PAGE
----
The Pathway to the Stars, Footprints on Earth theme still guides the focus of 100YSS’s Public Symposium. It compels us to continue our journey and maintain our mission. Last year, our participants explored different avenues of fundamental research, technology development, societal systems, and capacities that facilitate ready access to our inner solar system. This year we move that focus forward with more in-depth access to emerging and cutting edge topics – expanding our view of design, creating new pathways in education, discovering psychology, and cutting edge transportation methods. Using a collaborative and Transdisciplinary approach to capability and capacity building, our mission will continue to support our efforts to enhance life here on earth…today. Join us as we log another year in our 100-year mission at the 100YSS 2014 Public Symposium.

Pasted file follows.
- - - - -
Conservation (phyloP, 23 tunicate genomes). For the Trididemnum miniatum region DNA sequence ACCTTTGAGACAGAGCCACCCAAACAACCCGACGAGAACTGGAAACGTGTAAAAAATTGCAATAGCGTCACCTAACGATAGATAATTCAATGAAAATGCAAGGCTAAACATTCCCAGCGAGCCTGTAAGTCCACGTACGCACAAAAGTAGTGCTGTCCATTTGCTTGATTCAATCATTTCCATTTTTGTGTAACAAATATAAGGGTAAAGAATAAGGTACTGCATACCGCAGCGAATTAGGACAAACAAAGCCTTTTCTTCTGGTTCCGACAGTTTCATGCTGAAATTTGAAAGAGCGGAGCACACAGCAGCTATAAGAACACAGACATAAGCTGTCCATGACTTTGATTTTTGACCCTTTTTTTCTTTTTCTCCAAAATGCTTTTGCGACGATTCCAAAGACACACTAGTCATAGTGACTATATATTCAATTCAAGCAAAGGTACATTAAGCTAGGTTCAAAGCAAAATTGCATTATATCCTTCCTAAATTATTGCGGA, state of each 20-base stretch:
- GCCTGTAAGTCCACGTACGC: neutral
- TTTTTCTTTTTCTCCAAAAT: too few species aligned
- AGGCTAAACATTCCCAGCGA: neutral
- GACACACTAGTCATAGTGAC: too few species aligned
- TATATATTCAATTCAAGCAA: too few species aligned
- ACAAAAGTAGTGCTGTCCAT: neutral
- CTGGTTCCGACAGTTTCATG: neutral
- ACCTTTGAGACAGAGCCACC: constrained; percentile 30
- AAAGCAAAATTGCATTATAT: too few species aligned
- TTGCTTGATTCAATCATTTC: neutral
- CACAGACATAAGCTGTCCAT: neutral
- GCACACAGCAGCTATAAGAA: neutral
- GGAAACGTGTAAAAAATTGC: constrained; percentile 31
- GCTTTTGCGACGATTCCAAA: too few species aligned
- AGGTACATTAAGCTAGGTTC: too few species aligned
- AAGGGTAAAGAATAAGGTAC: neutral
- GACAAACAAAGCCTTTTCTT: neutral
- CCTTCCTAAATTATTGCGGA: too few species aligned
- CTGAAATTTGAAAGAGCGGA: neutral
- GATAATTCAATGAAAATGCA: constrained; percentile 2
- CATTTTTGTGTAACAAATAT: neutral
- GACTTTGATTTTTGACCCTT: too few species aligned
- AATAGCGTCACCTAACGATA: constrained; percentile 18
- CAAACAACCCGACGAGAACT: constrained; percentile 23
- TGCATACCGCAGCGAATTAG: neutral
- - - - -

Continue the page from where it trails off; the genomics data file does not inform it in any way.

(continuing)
Below are the tracks for our 2014 Call For Papers.

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Apr 21, 2014

Crisis In Physics

Posted by in categories: engineering, general relativity, particle physics, physics, science, space

The crisis in super symmetry physics is causing physicist to search for a new physics. Could this new physics be non-particle based? A physics closer to General Relativity than to either Quantum or String theories?

Apr 21, 2014

The Experiments that Started the Investigation Into Gravity Modification

Posted by in categories: defense, disruptive technology, engineering, general relativity, particle physics, physics, policy, space